Press Releases Trade Secrets

I just had to giggle when I attended a recent “Meet the Press” meeting in my large metropolitan city. There were lots of “do this, but don’t do thats" floating around the room. If anything came out loud and clear it was that reporters are busy. I know that’s not news to you or me – after all we are busy too – but reporters are living in a warp-speed world. They are living in the Internet world where time goes seven times faster than for those of us on the ground. I guess it’s kind of like dog years.

The primary thing you want to remember as you try to get your firm or company in front of the press or media is to keep the publication’s and the reporter’s needs in mind. In short, make sure your press release is newsworthy. Sure, you think it’s the greatest thing since sliced bread, but will the readers of that publication think so? Your job in your press release is to spell out why people want to know about your story. Don’t worry about telling all about your company and your partners – that will come later. A press release is simply a tool to use to see if the press is interested in picking up the story. Kirk Hallahan’s Publicity Primer offers tips for you to know if your story is newsworthy and other PR savvy items.

Next, you want to avoid all the things that reporters hate. If you ever get the chance to go to a “Meet the Press,” I would highly advise it. From publication to publication, the requirements change, but the pet peeves generally stay the same. If you send a press release, make sure you provide several contact outlets. For example, include two phone numbers and an email. Remember reporters are living in Internet Time Land. If you call, get to the point quickly. They need the punchline first – they’ll ask about you later. Tell them how this story is going to fold out – paint them a picture. In short, help them do their job by thinking like a reporter.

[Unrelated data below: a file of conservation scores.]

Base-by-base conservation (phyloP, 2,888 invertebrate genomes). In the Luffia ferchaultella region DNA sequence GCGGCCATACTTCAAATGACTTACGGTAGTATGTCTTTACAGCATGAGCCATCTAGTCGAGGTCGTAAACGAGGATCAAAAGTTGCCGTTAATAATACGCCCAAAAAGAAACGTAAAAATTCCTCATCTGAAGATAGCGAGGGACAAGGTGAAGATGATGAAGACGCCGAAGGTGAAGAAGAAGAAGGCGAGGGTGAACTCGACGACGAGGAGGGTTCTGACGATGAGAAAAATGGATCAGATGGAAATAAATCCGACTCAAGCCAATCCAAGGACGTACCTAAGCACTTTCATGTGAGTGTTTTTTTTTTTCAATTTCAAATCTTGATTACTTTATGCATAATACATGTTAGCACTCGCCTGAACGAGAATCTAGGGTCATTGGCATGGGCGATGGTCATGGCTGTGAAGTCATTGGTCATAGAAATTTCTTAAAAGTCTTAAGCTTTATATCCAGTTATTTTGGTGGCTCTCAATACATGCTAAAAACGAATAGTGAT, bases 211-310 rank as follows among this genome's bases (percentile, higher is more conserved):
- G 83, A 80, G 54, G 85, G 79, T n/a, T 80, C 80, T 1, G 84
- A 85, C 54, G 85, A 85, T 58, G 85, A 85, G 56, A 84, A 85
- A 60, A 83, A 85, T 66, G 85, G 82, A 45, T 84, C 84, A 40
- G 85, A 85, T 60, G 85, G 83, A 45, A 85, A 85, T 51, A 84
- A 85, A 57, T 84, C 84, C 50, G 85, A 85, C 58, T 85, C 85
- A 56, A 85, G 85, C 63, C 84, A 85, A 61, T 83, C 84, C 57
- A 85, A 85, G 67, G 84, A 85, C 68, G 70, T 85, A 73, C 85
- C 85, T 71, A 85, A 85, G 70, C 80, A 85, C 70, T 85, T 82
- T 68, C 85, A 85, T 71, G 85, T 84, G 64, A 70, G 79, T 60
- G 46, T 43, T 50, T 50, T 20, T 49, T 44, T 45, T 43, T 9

The next best thing to actually meeting with reporters is reading about reporters’ pet peeves. Avoid these pet peeves and you should be a-ok with your press releases!

You may like these other stories...

Read more articles by Sally Glick here.Most CPA firms, of any size, focus on building their brand—having a strong reputation—in their target markets. The larger the firm, the more resources it has to deploy, from...
Mark Feinsot combines a former career as a pilot and current work as a CPA to offer accounting and tax services to the aviation industry. That work as a specialist puts him on the cutting edge of a growing trend in...
There is a huge competition in the accounting field to get more clients. Large firms have in-house marketing and PR teams to take care of business development. Small firms, however, need to be strategic in their marketing...

Already a member? log in here.

Upcoming CPE Webinars

Sep 24
In this jam-packed presentation Excel expert David Ringstrom, CPA will give you a crash-course in creating spreadsheet-based dashboards. A dashboard condenses large amounts of data into a compact space, yet enables the end user to easily drill down into details when warranted.
Sep 30
This webcast will include discussions of important issues in SSARS No. 19 and the current status of proposed changes by the Accounting and Review Services Committee in these statements.
Oct 21
Kristen Rampe will share how to speak and write more effectively by understanding your own and your audience's communication style.
Oct 23
Amber Setter will show the value of leadership assessments as tools for individual and organizational leadership development initiatives.